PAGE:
Rangers haven’t just strengthened their squad this January, they’ve completely rebuilt it. The revamp project…
Graeme Murty is rightly receiving plaudits for how he has turned Rangers around. The Englishman has led the Ibrox outfit to seven wins in their last nine league games. He’s been instrumental in helping Rangers’ new signings hit the ground running and for his side playing free-flowing, easy-on-the-eye, attacking football. However, the person who has perhaps benefitted most from Murty’s second spell in charge is Josh Windass.
Not only has the winger penned a new deal which will see him remain in Govan until 2021, but he’s become one of the best, attacking players in the league. It’s difficult to believe this is the same player who failed to find the back of the net at all last season. Windass looked slightly more potent for Rangers at the start of the campaign, but it’s really since Pedro Caixinha’s departure that he’s transformed into the player we see today.
We delved into the numbers to take an in-depth look at just how significant Windass’ improvement has been.
The easiest and most obvious way to gauge Windass’ improvement is by goals and assists. He’s played notably more league games under Murty than he did for Caixinha, so we’ve taken the average goals and assists per 90 minutes.
The graph above doesn’t make for surprising reading, but it does emphatically show Windass’ increased effectiveness under Murty. When Caixinha was in charge the attacker only averaged 0.11 goals per game. That’s in stark contrast to the 0.56 he is currently averaging under Murty.
It’s a similar story when looking at assists. Windass averages 0.33 assists at present which is up from 0.22 when the Portuguese was in charge. To give this some context, the graph also compares the time it takes for Windass to produce a goal or assist under both managers. Unsurprisingly it takes less time for the Englishman to pop up with a goal or assist under Murty (98.9 minutes) than he did under Caixinha (225.3 minutes). What is noteworthy is just how significant the difference is. Simply put, it took Windass more than double the time to produce a goal or assist under Caixinha than it does under Murty.
Perhaps another metric is required as further evidence of Windass’ upturn in form. We can do this by looking at shots. It might sound simplistic, but it’s a useful way to see how often he’s getting shots away and how accurate they are.
The graph above shows Windass is now taking more shots per game (3.1) than he was before (2.7). This suggests a player playing with confidence who has faith in his own ability and is willing to have a shot on goal. Moreover, it can also be argued that it shows he’s getting himself into better positions that allow him to shoot.
What’s also important to note is the increase in accuracy of the attacker’s shots. Of the 25 shots Windass took playing under Caixinha only 3 were on target; that amounts 12%. Conversely, his shot accuracy is now 44.6%. Of the 56 shots he’s taken in Murty’s side 25 have been on target. The fact that Windass is shooting more often and with greater accuracy is a testament to his manager. He evidently feels confident and is comfortable with his role in this Rangers team.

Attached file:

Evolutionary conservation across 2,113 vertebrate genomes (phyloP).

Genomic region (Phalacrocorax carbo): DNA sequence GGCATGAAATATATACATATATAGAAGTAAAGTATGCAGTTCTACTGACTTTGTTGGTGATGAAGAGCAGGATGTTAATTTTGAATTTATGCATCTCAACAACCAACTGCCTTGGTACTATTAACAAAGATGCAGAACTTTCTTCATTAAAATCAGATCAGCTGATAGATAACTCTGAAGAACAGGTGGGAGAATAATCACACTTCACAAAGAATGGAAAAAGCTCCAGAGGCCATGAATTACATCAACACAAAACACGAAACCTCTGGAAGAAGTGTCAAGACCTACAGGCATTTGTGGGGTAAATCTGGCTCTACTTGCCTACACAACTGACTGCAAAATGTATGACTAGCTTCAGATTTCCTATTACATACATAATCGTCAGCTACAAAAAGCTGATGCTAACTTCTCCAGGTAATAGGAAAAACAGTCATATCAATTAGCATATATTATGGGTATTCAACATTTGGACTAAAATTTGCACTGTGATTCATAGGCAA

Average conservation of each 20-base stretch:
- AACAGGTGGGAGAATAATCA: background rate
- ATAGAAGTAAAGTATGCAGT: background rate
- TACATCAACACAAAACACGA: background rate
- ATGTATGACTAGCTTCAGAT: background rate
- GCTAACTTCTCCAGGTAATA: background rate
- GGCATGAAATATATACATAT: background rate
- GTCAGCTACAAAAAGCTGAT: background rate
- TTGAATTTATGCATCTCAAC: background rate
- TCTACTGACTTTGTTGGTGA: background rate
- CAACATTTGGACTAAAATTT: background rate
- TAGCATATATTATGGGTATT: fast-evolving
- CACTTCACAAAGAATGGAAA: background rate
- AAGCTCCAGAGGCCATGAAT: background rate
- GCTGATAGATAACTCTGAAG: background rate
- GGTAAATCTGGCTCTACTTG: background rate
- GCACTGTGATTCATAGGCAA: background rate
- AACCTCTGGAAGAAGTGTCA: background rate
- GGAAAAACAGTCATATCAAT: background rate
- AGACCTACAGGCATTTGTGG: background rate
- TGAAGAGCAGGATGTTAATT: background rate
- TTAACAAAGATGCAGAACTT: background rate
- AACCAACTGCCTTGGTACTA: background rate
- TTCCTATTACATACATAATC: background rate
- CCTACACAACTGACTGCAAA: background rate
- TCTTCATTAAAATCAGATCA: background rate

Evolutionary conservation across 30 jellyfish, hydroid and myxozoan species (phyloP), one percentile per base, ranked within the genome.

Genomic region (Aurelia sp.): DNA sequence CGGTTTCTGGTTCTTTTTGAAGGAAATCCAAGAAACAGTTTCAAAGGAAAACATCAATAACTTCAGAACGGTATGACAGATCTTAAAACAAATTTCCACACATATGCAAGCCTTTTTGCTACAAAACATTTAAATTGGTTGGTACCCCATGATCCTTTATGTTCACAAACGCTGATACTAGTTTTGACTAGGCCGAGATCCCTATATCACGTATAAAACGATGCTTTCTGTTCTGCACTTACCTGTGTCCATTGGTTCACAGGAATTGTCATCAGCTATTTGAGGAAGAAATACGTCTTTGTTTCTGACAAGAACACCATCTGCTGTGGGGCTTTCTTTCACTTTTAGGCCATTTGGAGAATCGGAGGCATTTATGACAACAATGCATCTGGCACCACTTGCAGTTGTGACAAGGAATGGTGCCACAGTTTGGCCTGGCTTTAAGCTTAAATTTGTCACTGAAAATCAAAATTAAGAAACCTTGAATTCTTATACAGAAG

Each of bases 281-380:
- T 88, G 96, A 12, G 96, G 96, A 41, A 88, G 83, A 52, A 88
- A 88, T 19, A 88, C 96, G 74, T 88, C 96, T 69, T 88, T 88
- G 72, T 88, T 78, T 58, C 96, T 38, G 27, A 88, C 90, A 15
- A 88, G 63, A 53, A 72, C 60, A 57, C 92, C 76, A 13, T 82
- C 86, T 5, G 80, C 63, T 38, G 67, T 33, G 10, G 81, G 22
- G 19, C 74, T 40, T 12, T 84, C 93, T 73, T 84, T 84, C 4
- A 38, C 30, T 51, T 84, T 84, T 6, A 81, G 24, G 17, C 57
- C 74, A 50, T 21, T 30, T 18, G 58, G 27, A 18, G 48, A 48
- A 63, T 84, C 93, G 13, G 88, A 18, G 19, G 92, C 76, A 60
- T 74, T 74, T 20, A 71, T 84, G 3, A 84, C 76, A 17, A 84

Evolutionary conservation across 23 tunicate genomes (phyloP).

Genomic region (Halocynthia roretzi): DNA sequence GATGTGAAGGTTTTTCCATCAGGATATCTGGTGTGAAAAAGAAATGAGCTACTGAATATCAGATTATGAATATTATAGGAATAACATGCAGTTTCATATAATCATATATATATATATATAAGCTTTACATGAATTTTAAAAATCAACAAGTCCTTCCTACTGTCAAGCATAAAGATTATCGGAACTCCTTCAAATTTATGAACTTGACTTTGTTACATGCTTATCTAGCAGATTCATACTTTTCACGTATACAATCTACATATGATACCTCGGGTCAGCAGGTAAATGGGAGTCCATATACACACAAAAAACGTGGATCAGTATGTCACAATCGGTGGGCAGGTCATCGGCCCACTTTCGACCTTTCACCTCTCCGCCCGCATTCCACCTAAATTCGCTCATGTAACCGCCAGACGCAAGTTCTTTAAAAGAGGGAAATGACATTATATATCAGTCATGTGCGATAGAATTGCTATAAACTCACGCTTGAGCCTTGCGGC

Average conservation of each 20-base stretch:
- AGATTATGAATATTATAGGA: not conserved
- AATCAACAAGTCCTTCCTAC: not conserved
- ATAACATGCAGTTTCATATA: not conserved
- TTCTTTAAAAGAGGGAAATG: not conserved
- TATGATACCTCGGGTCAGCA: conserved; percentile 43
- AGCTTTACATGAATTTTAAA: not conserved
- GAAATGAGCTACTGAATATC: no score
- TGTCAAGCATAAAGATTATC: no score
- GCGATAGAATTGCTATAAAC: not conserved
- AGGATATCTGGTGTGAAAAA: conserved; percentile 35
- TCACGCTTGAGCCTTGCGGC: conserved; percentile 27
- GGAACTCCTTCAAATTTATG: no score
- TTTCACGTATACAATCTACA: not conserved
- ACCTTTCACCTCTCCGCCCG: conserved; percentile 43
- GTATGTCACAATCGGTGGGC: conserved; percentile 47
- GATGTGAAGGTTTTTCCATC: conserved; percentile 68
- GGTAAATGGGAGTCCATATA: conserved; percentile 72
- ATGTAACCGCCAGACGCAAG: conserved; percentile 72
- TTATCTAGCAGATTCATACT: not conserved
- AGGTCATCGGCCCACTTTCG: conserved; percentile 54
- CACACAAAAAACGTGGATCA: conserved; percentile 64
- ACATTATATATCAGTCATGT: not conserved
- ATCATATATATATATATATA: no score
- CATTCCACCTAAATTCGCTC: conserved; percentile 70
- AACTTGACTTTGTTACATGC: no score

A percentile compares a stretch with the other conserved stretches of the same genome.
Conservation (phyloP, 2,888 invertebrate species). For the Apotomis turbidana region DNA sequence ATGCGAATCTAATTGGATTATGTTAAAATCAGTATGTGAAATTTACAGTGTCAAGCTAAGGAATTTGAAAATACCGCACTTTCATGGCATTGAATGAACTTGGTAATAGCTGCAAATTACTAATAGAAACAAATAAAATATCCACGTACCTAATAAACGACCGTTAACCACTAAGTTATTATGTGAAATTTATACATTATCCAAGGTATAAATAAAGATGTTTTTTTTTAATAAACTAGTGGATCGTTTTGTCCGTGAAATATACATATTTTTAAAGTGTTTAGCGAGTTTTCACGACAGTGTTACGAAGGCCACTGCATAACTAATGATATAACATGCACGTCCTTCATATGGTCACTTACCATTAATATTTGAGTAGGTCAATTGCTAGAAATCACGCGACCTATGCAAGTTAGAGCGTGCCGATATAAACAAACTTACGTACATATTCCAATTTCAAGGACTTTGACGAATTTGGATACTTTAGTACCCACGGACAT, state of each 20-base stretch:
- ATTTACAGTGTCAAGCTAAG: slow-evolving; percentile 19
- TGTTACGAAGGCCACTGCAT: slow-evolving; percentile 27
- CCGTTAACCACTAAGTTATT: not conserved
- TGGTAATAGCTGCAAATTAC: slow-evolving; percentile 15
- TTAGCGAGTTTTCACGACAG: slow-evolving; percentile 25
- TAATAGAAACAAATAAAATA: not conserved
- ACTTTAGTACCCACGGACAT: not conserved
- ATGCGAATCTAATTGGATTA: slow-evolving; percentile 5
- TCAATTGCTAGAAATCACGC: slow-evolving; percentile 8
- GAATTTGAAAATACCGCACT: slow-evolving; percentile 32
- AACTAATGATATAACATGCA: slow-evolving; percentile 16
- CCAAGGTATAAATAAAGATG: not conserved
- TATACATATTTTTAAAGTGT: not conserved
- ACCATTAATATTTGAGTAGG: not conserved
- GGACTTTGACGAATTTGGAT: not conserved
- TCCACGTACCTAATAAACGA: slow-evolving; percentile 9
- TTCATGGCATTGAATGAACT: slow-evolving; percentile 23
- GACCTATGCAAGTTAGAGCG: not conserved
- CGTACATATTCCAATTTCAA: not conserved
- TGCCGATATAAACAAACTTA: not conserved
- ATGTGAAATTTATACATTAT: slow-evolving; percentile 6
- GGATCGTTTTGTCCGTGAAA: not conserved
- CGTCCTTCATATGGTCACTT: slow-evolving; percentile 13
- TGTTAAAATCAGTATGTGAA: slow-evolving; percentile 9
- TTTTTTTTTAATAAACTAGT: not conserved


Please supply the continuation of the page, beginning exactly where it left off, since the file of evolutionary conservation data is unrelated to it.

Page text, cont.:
There are a number of factors behind Windass’ upturn in form. The formation and system employed by Murty is certainly one of them. Whereas his predecessor tended to play 4-4-2, Murty likes to change it up and has played a variety of formations. We’ve seen him play a 4-4-2 diamond, 3-4-3, 4-1-3-2 and most recently 4-2-3-1.
The 4-2-3-1, in particular, has allowed Windass to thrive. Rangers have played this system in the last seven games where Windass has scored three goals and produced five assists. In fact, Murty has tended to play him in a more advanced position ever since taking over. Sometimes this has been on the left as part of a forward three or a number ten behind the striker. That decision has paid great dividends as Windass is significantly more effective in these positions than on the left wing.
The graph above highlights how much better Windass’ return is when he’s played in a more advanced position. He’s provided 14 goal and/or assists from there compared to just five when he’s played on the left-wing.
Murty has also bedded in his new signings with great effect. These are players which have also been beneficial to Windass. The new personnel along with the 4-2-3-1 formation means it’s as if Murty’s side is tailor-made for the 24-year-old.
Jamie Murphy playing on the left of a front three allows Windass to play through the centre. Similarly, Murphy and Daniel Candeias provide width and stretch the game, resulting in more space for Windass to exploit. The additions of Sean Goss and Greg Docherty have also been beneficial. Docherty is already showing he’s the engine room of this side and is impressive at turning attack into defence. Goss, on the other hand, has an impressive range of passing which has only been a good thing for Windass and his fellow attacking teammates. Simply put, since Murphy, Goss and Docherty made their debuts Windass has scored three and created five.
Rangers will be pleased they tied Windass down to a new contract. After all, if he continues this level of performance until the end of the season there will undoubtedly be sizeable bids from other clubs for his services.